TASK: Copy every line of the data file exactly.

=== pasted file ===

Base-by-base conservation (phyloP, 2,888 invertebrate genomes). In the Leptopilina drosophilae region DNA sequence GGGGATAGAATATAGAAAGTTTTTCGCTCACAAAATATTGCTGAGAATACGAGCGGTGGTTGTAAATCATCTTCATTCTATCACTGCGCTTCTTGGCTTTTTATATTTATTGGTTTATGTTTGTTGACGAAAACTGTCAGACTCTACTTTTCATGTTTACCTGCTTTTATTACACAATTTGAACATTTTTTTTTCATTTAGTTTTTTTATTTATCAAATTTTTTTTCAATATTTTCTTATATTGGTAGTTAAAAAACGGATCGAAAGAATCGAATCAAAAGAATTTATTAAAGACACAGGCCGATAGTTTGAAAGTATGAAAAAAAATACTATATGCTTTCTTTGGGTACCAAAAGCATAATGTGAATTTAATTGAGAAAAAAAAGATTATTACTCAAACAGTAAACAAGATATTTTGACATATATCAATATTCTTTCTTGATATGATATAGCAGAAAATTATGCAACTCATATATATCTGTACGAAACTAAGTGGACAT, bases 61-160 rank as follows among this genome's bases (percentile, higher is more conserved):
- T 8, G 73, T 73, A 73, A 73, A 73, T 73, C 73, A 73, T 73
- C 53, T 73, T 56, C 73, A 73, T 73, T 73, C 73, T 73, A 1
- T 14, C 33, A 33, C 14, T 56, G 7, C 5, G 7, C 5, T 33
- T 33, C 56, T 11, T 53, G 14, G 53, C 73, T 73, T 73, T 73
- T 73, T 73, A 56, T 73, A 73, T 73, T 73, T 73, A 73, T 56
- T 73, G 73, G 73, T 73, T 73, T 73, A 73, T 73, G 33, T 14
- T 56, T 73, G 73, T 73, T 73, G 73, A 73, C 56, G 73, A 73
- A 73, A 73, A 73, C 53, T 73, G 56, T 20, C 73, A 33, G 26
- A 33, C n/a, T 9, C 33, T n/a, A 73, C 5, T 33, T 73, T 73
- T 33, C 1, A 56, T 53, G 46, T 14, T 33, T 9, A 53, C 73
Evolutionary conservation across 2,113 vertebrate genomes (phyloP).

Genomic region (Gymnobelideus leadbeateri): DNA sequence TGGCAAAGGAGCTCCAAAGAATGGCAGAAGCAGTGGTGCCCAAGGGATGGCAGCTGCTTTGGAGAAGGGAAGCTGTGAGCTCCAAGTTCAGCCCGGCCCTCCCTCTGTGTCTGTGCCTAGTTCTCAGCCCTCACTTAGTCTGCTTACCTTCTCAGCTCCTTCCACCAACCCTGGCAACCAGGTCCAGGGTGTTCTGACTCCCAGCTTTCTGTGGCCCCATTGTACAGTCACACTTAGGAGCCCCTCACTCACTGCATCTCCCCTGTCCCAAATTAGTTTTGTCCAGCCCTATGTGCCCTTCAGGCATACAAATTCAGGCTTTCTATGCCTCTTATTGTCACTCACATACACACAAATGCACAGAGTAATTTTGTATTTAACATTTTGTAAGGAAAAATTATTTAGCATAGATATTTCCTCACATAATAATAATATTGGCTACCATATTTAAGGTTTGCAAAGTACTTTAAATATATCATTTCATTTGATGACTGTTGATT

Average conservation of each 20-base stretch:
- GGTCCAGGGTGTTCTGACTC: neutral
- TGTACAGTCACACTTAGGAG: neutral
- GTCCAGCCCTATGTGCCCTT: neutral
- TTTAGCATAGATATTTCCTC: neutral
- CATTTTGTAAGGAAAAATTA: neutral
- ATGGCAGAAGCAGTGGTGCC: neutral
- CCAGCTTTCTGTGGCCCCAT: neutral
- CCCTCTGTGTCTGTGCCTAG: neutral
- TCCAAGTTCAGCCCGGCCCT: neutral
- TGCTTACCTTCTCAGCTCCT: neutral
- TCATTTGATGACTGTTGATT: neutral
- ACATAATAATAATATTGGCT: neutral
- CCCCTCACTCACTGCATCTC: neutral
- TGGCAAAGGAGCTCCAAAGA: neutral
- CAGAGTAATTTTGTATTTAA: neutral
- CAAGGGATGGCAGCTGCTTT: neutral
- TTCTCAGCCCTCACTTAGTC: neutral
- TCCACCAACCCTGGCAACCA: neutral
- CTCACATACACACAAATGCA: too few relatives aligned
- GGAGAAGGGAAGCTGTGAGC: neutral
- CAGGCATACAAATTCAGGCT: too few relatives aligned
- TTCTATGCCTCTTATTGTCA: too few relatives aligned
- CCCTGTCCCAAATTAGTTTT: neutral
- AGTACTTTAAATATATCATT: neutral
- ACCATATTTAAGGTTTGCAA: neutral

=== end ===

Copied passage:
Base-by-base conservation (phyloP, 2,888 invertebrate genomes). In the Leptopilina drosophilae region DNA sequence GGGGATAGAATATAGAAAGTTTTTCGCTCACAAAATATTGCTGAGAATACGAGCGGTGGTTGTAAATCATCTTCATTCTATCACTGCGCTTCTTGGCTTTTTATATTTATTGGTTTATGTTTGTTGACGAAAACTGTCAGACTCTACTTTTCATGTTTACCTGCTTTTATTACACAATTTGAACATTTTTTTTTCATTTAGTTTTTTTATTTATCAAATTTTTTTTCAATATTTTCTTATATTGGTAGTTAAAAAACGGATCGAAAGAATCGAATCAAAAGAATTTATTAAAGACACAGGCCGATAGTTTGAAAGTATGAAAAAAAATACTATATGCTTTCTTTGGGTACCAAAAGCATAATGTGAATTTAATTGAGAAAAAAAAGATTATTACTCAAACAGTAAACAAGATATTTTGACATATATCAATATTCTTTCTTGATATGATATAGCAGAAAATTATGCAACTCATATATATCTGTACGAAACTAAGTGGACAT, bases 61-160 rank as follows among this genome's bases (percentile, higher is more conserved):
- T 8, G 73, T 73, A 73, A 73, A 73, T 73, C 73, A 73, T 73
- C 53, T 73, T 56, C 73, A 73, T 73, T 73, C 73, T 73, A 1
- T 14, C 33, A 33, C 14, T 56, G 7, C 5, G 7, C 5, T 33
- T 33, C 56, T 11, T 53, G 14, G 53, C 73, T 73, T 73, T 73
- T 73, T 73, A 56, T 73, A 73, T 73, T 73, T 73, A 73, T 56
- T 73, G 73, G 73, T 73, T 73, T 73, A 73, T 73, G 33, T 14
- T 56, T 73, G 73, T 73, T 73, G 73, A 73, C 56, G 73, A 73
- A 73, A 73, A 73, C 53, T 73, G 56, T 20, C 73, A 33, G 26
- A 33, C n/a, T 9, C 33, T n/a, A 73, C 5, T 33, T 73, T 73
- T 33, C 1, A 56, T 53, G 46, T 14, T 33, T 9, A 53, C 73
Evolutionary conservation across 2,113 vertebrate genomes (phyloP).

Genomic region (Gymnobelideus leadbeateri): DNA sequence TGGCAAAGGAGCTCCAAAGAATGGCAGAAGCAGTGGTGCCCAAGGGATGGCAGCTGCTTTGGAGAAGGGAAGCTGTGAGCTCCAAGTTCAGCCCGGCCCTCCCTCTGTGTCTGTGCCTAGTTCTCAGCCCTCACTTAGTCTGCTTACCTTCTCAGCTCCTTCCACCAACCCTGGCAACCAGGTCCAGGGTGTTCTGACTCCCAGCTTTCTGTGGCCCCATTGTACAGTCACACTTAGGAGCCCCTCACTCACTGCATCTCCCCTGTCCCAAATTAGTTTTGTCCAGCCCTATGTGCCCTTCAGGCATACAAATTCAGGCTTTCTATGCCTCTTATTGTCACTCACATACACACAAATGCACAGAGTAATTTTGTATTTAACATTTTGTAAGGAAAAATTATTTAGCATAGATATTTCCTCACATAATAATAATATTGGCTACCATATTTAAGGTTTGCAAAGTACTTTAAATATATCATTTCATTTGATGACTGTTGATT

Average conservation of each 20-base stretch:
- GGTCCAGGGTGTTCTGACTC: neutral
- TGTACAGTCACACTTAGGAG: neutral
- GTCCAGCCCTATGTGCCCTT: neutral
- TTTAGCATAGATATTTCCTC: neutral
- CATTTTGTAAGGAAAAATTA: neutral
- ATGGCAGAAGCAGTGGTGCC: neutral
- CCAGCTTTCTGTGGCCCCAT: neutral
- CCCTCTGTGTCTGTGCCTAG: neutral
- TCCAAGTTCAGCCCGGCCCT: neutral
- TGCTTACCTTCTCAGCTCCT: neutral
- TCATTTGATGACTGTTGATT: neutral
- ACATAATAATAATATTGGCT: neutral
- CCCCTCACTCACTGCATCTC: neutral
- TGGCAAAGGAGCTCCAAAGA: neutral
- CAGAGTAATTTTGTATTTAA: neutral
- CAAGGGATGGCAGCTGCTTT: neutral
- TTCTCAGCCCTCACTTAGTC: neutral
- TCCACCAACCCTGGCAACCA: neutral
- CTCACATACACACAAATGCA: too few relatives aligned
- GGAGAAGGGAAGCTGTGAGC: neutral
- CAGGCATACAAATTCAGGCT: too few relatives aligned
- TTCTATGCCTCTTATTGTCA: too few relatives aligned
- CCCTGTCCCAAATTAGTTTT: neutral
- AGTACTTTAAATATATCATT: neutral
- ACCATATTTAAGGTTTGCAA: neutral